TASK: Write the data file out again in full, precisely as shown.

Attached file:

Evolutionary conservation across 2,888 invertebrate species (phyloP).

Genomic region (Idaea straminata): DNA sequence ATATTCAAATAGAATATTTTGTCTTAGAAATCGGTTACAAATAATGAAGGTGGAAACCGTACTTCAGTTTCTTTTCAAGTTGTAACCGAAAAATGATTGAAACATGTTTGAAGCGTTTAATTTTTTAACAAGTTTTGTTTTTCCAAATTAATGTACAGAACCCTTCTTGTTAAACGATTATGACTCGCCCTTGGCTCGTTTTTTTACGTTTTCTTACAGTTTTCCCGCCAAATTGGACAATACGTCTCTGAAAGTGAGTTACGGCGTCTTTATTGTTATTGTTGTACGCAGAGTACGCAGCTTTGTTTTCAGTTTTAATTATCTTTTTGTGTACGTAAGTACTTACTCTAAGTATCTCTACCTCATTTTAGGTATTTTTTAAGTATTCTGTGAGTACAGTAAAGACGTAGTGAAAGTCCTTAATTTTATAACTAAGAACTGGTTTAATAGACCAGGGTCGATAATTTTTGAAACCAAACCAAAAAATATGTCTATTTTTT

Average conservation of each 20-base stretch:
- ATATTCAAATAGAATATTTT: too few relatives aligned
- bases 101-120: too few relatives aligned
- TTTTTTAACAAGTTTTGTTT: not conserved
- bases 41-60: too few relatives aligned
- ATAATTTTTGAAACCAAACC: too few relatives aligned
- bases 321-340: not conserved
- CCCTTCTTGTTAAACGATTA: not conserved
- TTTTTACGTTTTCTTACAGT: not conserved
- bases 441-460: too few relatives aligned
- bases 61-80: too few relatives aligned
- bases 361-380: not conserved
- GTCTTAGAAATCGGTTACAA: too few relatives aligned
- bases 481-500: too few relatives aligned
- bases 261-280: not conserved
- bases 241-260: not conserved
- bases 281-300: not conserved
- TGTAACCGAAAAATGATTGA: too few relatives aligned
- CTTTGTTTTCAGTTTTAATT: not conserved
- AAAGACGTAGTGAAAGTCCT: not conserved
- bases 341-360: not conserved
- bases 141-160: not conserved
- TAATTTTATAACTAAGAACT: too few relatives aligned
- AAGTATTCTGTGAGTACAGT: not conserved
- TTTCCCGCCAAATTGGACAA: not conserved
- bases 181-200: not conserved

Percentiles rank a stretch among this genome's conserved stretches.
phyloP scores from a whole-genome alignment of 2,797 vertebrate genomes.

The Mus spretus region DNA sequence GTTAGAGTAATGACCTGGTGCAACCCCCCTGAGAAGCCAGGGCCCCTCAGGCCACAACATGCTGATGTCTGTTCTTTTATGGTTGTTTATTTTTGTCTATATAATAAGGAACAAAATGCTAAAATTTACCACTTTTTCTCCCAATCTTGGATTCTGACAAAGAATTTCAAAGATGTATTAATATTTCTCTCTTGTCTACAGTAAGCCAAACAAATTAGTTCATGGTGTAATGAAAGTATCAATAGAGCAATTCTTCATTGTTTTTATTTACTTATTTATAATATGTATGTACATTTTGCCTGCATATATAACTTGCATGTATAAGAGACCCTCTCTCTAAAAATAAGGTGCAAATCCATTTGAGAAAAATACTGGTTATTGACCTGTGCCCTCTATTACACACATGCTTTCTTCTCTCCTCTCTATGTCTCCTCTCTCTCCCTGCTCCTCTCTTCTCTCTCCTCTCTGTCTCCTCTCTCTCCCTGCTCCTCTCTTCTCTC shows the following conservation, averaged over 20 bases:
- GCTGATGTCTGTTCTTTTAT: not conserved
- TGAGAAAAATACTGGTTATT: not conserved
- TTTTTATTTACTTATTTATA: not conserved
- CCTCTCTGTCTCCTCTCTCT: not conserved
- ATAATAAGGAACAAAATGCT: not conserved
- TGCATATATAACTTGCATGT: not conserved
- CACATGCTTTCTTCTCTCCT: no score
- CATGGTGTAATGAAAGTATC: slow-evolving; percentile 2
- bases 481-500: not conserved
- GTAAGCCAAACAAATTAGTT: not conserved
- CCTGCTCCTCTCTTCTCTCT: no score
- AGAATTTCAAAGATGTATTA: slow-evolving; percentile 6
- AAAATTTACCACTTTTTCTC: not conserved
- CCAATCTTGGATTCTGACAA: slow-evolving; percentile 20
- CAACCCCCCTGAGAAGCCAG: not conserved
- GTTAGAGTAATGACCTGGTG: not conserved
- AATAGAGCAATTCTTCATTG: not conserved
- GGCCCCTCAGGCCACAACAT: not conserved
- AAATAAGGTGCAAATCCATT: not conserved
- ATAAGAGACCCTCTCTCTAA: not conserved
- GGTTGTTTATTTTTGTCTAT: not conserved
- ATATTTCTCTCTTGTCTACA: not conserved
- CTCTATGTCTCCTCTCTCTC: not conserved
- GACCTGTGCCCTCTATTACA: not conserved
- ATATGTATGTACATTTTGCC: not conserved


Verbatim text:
Evolutionary conservation across 2,888 invertebrate species (phyloP).

Genomic region (Idaea straminata): DNA sequence ATATTCAAATAGAATATTTTGTCTTAGAAATCGGTTACAAATAATGAAGGTGGAAACCGTACTTCAGTTTCTTTTCAAGTTGTAACCGAAAAATGATTGAAACATGTTTGAAGCGTTTAATTTTTTAACAAGTTTTGTTTTTCCAAATTAATGTACAGAACCCTTCTTGTTAAACGATTATGACTCGCCCTTGGCTCGTTTTTTTACGTTTTCTTACAGTTTTCCCGCCAAATTGGACAATACGTCTCTGAAAGTGAGTTACGGCGTCTTTATTGTTATTGTTGTACGCAGAGTACGCAGCTTTGTTTTCAGTTTTAATTATCTTTTTGTGTACGTAAGTACTTACTCTAAGTATCTCTACCTCATTTTAGGTATTTTTTAAGTATTCTGTGAGTACAGTAAAGACGTAGTGAAAGTCCTTAATTTTATAACTAAGAACTGGTTTAATAGACCAGGGTCGATAATTTTTGAAACCAAACCAAAAAATATGTCTATTTTTT

Average conservation of each 20-base stretch:
- ATATTCAAATAGAATATTTT: too few relatives aligned
- bases 101-120: too few relatives aligned
- TTTTTTAACAAGTTTTGTTT: not conserved
- bases 41-60: too few relatives aligned
- ATAATTTTTGAAACCAAACC: too few relatives aligned
- bases 321-340: not conserved
- CCCTTCTTGTTAAACGATTA: not conserved
- TTTTTACGTTTTCTTACAGT: not conserved
- bases 441-460: too few relatives aligned
- bases 61-80: too few relatives aligned
- bases 361-380: not conserved
- GTCTTAGAAATCGGTTACAA: too few relatives aligned
- bases 481-500: too few relatives aligned
- bases 261-280: not conserved
- bases 241-260: not conserved
- bases 281-300: not conserved
- TGTAACCGAAAAATGATTGA: too few relatives aligned
- CTTTGTTTTCAGTTTTAATT: not conserved
- AAAGACGTAGTGAAAGTCCT: not conserved
- bases 341-360: not conserved
- bases 141-160: not conserved
- TAATTTTATAACTAAGAACT: too few relatives aligned
- AAGTATTCTGTGAGTACAGT: not conserved
- TTTCCCGCCAAATTGGACAA: not conserved
- bases 181-200: not conserved

Percentiles rank a stretch among this genome's conserved stretches.
phyloP scores from a whole-genome alignment of 2,797 vertebrate genomes.

The Mus spretus region DNA sequence GTTAGAGTAATGACCTGGTGCAACCCCCCTGAGAAGCCAGGGCCCCTCAGGCCACAACATGCTGATGTCTGTTCTTTTATGGTTGTTTATTTTTGTCTATATAATAAGGAACAAAATGCTAAAATTTACCACTTTTTCTCCCAATCTTGGATTCTGACAAAGAATTTCAAAGATGTATTAATATTTCTCTCTTGTCTACAGTAAGCCAAACAAATTAGTTCATGGTGTAATGAAAGTATCAATAGAGCAATTCTTCATTGTTTTTATTTACTTATTTATAATATGTATGTACATTTTGCCTGCATATATAACTTGCATGTATAAGAGACCCTCTCTCTAAAAATAAGGTGCAAATCCATTTGAGAAAAATACTGGTTATTGACCTGTGCCCTCTATTACACACATGCTTTCTTCTCTCCTCTCTATGTCTCCTCTCTCTCCCTGCTCCTCTCTTCTCTCTCCTCTCTGTCTCCTCTCTCTCCCTGCTCCTCTCTTCTCTC shows the following conservation, averaged over 20 bases:
- GCTGATGTCTGTTCTTTTAT: not conserved
- TGAGAAAAATACTGGTTATT: not conserved
- TTTTTATTTACTTATTTATA: not conserved
- CCTCTCTGTCTCCTCTCTCT: not conserved
- ATAATAAGGAACAAAATGCT: not conserved
- TGCATATATAACTTGCATGT: not conserved
- CACATGCTTTCTTCTCTCCT: no score
- CATGGTGTAATGAAAGTATC: slow-evolving; percentile 2
- bases 481-500: not conserved
- GTAAGCCAAACAAATTAGTT: not conserved
- CCTGCTCCTCTCTTCTCTCT: no score
- AGAATTTCAAAGATGTATTA: slow-evolving; percentile 6
- AAAATTTACCACTTTTTCTC: not conserved
- CCAATCTTGGATTCTGACAA: slow-evolving; percentile 20
- CAACCCCCCTGAGAAGCCAG: not conserved
- GTTAGAGTAATGACCTGGTG: not conserved
- AATAGAGCAATTCTTCATTG: not conserved
- GGCCCCTCAGGCCACAACAT: not conserved
- AAATAAGGTGCAAATCCATT: not conserved
- ATAAGAGACCCTCTCTCTAA: not conserved
- GGTTGTTTATTTTTGTCTAT: not conserved
- ATATTTCTCTCTTGTCTACA: not conserved
- CTCTATGTCTCCTCTCTCTC: not conserved
- GACCTGTGCCCTCTATTACA: not conserved
- ATATGTATGTACATTTTGCC: not conserved